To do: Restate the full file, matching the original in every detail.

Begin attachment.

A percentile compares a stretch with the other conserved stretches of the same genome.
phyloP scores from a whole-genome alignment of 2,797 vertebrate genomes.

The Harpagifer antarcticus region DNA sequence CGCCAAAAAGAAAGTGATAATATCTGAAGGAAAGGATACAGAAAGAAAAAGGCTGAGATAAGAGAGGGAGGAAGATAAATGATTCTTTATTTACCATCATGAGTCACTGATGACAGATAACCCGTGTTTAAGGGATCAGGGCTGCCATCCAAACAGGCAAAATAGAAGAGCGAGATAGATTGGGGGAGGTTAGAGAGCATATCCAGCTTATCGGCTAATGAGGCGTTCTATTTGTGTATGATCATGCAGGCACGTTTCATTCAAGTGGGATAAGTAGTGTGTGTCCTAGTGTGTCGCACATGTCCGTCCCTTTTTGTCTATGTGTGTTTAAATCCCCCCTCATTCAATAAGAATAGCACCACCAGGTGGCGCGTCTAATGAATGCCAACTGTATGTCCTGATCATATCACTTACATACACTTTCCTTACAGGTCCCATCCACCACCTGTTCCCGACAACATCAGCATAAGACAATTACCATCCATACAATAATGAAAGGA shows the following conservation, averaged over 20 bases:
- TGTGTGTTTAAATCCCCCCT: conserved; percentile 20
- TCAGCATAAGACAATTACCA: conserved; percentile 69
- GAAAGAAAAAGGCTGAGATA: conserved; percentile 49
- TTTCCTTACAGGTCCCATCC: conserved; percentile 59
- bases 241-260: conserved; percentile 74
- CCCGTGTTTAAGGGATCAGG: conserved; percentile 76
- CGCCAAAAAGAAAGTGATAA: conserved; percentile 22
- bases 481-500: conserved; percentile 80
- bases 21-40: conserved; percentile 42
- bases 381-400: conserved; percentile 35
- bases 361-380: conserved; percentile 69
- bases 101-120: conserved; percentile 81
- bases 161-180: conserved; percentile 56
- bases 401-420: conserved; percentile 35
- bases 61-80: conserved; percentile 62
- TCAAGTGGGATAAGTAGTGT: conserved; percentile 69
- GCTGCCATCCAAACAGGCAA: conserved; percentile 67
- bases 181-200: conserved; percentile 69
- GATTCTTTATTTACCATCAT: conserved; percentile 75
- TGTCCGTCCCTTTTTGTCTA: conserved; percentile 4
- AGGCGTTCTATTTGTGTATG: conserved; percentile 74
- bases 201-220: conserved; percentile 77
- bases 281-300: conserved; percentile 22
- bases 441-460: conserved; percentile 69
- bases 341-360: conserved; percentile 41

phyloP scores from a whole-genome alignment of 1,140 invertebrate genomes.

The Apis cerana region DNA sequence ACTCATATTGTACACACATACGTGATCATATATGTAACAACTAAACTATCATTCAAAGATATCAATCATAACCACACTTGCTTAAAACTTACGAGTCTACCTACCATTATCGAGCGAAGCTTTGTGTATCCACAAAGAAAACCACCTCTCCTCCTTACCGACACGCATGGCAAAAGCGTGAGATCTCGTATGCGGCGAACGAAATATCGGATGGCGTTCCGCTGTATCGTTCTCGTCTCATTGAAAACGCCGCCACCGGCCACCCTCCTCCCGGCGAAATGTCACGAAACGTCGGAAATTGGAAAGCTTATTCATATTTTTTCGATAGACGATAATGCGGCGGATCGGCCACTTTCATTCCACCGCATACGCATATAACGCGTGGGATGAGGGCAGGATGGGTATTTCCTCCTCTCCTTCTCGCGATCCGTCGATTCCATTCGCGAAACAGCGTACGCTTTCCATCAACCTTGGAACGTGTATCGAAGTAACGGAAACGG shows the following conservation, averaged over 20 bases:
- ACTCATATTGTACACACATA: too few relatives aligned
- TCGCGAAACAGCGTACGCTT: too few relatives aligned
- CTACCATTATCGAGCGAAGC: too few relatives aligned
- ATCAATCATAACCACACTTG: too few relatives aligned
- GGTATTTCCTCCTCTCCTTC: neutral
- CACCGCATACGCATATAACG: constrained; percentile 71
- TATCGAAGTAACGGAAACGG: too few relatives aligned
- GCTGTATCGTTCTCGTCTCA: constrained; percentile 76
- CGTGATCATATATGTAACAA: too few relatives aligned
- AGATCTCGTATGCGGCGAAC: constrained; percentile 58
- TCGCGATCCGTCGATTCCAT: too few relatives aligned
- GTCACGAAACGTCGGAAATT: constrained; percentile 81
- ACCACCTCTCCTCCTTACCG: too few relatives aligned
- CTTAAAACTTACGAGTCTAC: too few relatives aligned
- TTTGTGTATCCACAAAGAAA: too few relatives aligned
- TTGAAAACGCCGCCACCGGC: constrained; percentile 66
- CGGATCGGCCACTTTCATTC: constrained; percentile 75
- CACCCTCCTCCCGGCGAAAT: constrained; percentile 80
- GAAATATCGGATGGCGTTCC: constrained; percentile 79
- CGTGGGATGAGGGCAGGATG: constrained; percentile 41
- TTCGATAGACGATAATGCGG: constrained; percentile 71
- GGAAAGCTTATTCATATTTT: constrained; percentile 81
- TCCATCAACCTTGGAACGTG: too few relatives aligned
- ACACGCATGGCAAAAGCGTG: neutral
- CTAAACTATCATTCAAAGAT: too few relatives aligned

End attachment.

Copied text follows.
A percentile compares a stretch with the other conserved stretches of the same genome.
phyloP scores from a whole-genome alignment of 2,797 vertebrate genomes.

The Harpagifer antarcticus region DNA sequence CGCCAAAAAGAAAGTGATAATATCTGAAGGAAAGGATACAGAAAGAAAAAGGCTGAGATAAGAGAGGGAGGAAGATAAATGATTCTTTATTTACCATCATGAGTCACTGATGACAGATAACCCGTGTTTAAGGGATCAGGGCTGCCATCCAAACAGGCAAAATAGAAGAGCGAGATAGATTGGGGGAGGTTAGAGAGCATATCCAGCTTATCGGCTAATGAGGCGTTCTATTTGTGTATGATCATGCAGGCACGTTTCATTCAAGTGGGATAAGTAGTGTGTGTCCTAGTGTGTCGCACATGTCCGTCCCTTTTTGTCTATGTGTGTTTAAATCCCCCCTCATTCAATAAGAATAGCACCACCAGGTGGCGCGTCTAATGAATGCCAACTGTATGTCCTGATCATATCACTTACATACACTTTCCTTACAGGTCCCATCCACCACCTGTTCCCGACAACATCAGCATAAGACAATTACCATCCATACAATAATGAAAGGA shows the following conservation, averaged over 20 bases:
- TGTGTGTTTAAATCCCCCCT: conserved; percentile 20
- TCAGCATAAGACAATTACCA: conserved; percentile 69
- GAAAGAAAAAGGCTGAGATA: conserved; percentile 49
- TTTCCTTACAGGTCCCATCC: conserved; percentile 59
- bases 241-260: conserved; percentile 74
- CCCGTGTTTAAGGGATCAGG: conserved; percentile 76
- CGCCAAAAAGAAAGTGATAA: conserved; percentile 22
- bases 481-500: conserved; percentile 80
- bases 21-40: conserved; percentile 42
- bases 381-400: conserved; percentile 35
- bases 361-380: conserved; percentile 69
- bases 101-120: conserved; percentile 81
- bases 161-180: conserved; percentile 56
- bases 401-420: conserved; percentile 35
- bases 61-80: conserved; percentile 62
- TCAAGTGGGATAAGTAGTGT: conserved; percentile 69
- GCTGCCATCCAAACAGGCAA: conserved; percentile 67
- bases 181-200: conserved; percentile 69
- GATTCTTTATTTACCATCAT: conserved; percentile 75
- TGTCCGTCCCTTTTTGTCTA: conserved; percentile 4
- AGGCGTTCTATTTGTGTATG: conserved; percentile 74
- bases 201-220: conserved; percentile 77
- bases 281-300: conserved; percentile 22
- bases 441-460: conserved; percentile 69
- bases 341-360: conserved; percentile 41

phyloP scores from a whole-genome alignment of 1,140 invertebrate genomes.

The Apis cerana region DNA sequence ACTCATATTGTACACACATACGTGATCATATATGTAACAACTAAACTATCATTCAAAGATATCAATCATAACCACACTTGCTTAAAACTTACGAGTCTACCTACCATTATCGAGCGAAGCTTTGTGTATCCACAAAGAAAACCACCTCTCCTCCTTACCGACACGCATGGCAAAAGCGTGAGATCTCGTATGCGGCGAACGAAATATCGGATGGCGTTCCGCTGTATCGTTCTCGTCTCATTGAAAACGCCGCCACCGGCCACCCTCCTCCCGGCGAAATGTCACGAAACGTCGGAAATTGGAAAGCTTATTCATATTTTTTCGATAGACGATAATGCGGCGGATCGGCCACTTTCATTCCACCGCATACGCATATAACGCGTGGGATGAGGGCAGGATGGGTATTTCCTCCTCTCCTTCTCGCGATCCGTCGATTCCATTCGCGAAACAGCGTACGCTTTCCATCAACCTTGGAACGTGTATCGAAGTAACGGAAACGG shows the following conservation, averaged over 20 bases:
- ACTCATATTGTACACACATA: too few relatives aligned
- TCGCGAAACAGCGTACGCTT: too few relatives aligned
- CTACCATTATCGAGCGAAGC: too few relatives aligned
- ATCAATCATAACCACACTTG: too few relatives aligned
- GGTATTTCCTCCTCTCCTTC: neutral
- CACCGCATACGCATATAACG: constrained; percentile 71
- TATCGAAGTAACGGAAACGG: too few relatives aligned
- GCTGTATCGTTCTCGTCTCA: constrained; percentile 76
- CGTGATCATATATGTAACAA: too few relatives aligned
- AGATCTCGTATGCGGCGAAC: constrained; percentile 58
- TCGCGATCCGTCGATTCCAT: too few relatives aligned
- GTCACGAAACGTCGGAAATT: constrained; percentile 81
- ACCACCTCTCCTCCTTACCG: too few relatives aligned
- CTTAAAACTTACGAGTCTAC: too few relatives aligned
- TTTGTGTATCCACAAAGAAA: too few relatives aligned
- TTGAAAACGCCGCCACCGGC: constrained; percentile 66
- CGGATCGGCCACTTTCATTC: constrained; percentile 75
- CACCCTCCTCCCGGCGAAAT: constrained; percentile 80
- GAAATATCGGATGGCGTTCC: constrained; percentile 79
- CGTGGGATGAGGGCAGGATG: constrained; percentile 41
- TTCGATAGACGATAATGCGG: constrained; percentile 71
- GGAAAGCTTATTCATATTTT: constrained; percentile 81
- TCCATCAACCTTGGAACGTG: too few relatives aligned
- ACACGCATGGCAAAAGCGTG: neutral
- CTAAACTATCATTCAAAGAT: too few relatives aligned